Channelpedia

PubMed 18078380


Referenced in Channelpedia wiki pages of: none

Automatically associated channels: Nav1.7



Title: Cellular HTS assays for pharmacological characterization of Na(V)1.7 modulators.

Authors: Shephali Trivedi, Kim Dekermendjian, Ronald Julien, Jian Huang, Per-Eric Lund, Johannes Krupp, Robert Kronqvist, Olof Larsson, Robert Bostwick

Journal, date & volume: , 2008 Apr , 6, 167-79

PubMed link: http://www.ncbi.nlm.nih.gov/pubmed/18078380


Abstract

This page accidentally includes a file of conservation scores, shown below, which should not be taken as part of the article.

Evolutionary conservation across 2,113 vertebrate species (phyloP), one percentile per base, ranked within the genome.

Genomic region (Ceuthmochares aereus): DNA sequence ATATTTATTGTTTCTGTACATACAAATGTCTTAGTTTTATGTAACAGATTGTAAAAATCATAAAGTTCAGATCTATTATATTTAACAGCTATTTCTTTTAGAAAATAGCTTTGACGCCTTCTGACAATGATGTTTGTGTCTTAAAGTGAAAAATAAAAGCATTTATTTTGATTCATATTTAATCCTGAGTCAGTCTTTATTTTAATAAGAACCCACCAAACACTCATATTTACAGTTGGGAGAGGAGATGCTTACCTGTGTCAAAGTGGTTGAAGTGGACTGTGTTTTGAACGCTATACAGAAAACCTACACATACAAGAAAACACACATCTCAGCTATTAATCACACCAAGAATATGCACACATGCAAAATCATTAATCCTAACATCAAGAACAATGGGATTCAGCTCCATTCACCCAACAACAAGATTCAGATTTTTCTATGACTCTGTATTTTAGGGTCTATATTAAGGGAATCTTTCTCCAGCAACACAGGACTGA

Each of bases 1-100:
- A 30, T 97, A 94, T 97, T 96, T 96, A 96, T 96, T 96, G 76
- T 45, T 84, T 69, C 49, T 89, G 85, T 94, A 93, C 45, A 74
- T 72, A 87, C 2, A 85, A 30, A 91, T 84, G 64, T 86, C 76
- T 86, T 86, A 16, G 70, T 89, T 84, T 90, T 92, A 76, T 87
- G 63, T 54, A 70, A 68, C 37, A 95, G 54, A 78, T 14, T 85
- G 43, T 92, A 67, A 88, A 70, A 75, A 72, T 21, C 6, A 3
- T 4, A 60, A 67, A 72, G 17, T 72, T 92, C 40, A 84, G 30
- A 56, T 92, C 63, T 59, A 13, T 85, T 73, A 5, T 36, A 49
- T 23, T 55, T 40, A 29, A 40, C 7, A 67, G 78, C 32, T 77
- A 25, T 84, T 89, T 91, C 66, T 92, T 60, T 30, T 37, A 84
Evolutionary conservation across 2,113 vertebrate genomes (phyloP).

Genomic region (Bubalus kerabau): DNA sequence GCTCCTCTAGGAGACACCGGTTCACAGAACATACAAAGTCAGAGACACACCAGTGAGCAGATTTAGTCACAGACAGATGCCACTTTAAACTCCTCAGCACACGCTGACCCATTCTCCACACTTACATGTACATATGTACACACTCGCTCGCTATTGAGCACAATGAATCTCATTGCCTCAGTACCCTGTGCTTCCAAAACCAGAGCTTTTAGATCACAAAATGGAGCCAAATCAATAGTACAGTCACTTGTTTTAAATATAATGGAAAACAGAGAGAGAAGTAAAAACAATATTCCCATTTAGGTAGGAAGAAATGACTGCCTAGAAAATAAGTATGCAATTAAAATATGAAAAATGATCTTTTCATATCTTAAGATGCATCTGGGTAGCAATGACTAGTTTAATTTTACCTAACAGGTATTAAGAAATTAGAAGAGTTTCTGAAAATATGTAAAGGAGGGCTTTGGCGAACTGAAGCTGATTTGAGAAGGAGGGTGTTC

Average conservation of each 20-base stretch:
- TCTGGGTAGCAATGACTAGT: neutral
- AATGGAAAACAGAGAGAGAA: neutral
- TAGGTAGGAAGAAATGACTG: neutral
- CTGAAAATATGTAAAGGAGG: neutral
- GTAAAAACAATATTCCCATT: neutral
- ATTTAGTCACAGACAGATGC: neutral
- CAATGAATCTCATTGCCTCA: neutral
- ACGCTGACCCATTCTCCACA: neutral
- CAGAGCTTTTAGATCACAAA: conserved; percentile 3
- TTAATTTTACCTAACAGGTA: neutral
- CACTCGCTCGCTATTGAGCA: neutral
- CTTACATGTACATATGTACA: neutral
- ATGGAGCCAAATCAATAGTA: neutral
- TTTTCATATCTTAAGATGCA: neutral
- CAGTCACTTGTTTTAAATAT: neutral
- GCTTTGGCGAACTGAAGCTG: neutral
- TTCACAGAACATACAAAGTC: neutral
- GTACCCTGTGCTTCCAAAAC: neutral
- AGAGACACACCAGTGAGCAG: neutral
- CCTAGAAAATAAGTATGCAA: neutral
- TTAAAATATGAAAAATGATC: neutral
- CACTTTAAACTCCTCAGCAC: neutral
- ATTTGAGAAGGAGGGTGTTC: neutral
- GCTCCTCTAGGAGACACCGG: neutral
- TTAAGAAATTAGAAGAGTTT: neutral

Ion channels are challenging targets in the early phases of the drug discovery process, especially because of the lack of technologies available to screen large numbers of compounds in functionally relevant assays. The electrophysiological patch-clamp technique, which is the gold standard for studying ion channels, has low throughput and is not amenable to screening large numbers of compounds. However, for random high-throughput screening (HTS) of compounds against ion channel targets, a number of functional cellular assays have become available during the last few years. Here we use the sodium channel NaV1.7 stably expressed in human embryonic kidney 293 cells and compare three HTS assays-a Li flux atomic absorption spectroscopy (AAS) assay, a fluorescent imaging plate reader (FLIP, Molecular Devices, Sunnyvale, CA) membrane potential assay, and a fluorescence resonance energy transfer (FRET)-based membrane potential assay-to an automated electrophysiological assay (the Ionworks HT [Molecular Devices] platform) and characterize 11 known NaV inhibitors. Our results show that all three HTS assays are suitable for identification of NaV1.7 inhibitors, but as an HTS assay the Li-AAS assay is more robust with higher Z' values than the FLIPR and FRET-based membrane potential assays. Furthermore, there was a better correlation between the Ionworks assay and the Li-AAS assay regarding the potency of the NaV inhibitors investigated. This paper describes the first comparison between all the HTS assays available today to study voltage-gated NaVs, and the results suggest that the Li-AAS assay is more suited as a first HTS assay when starting an NaV drug discovery campaign.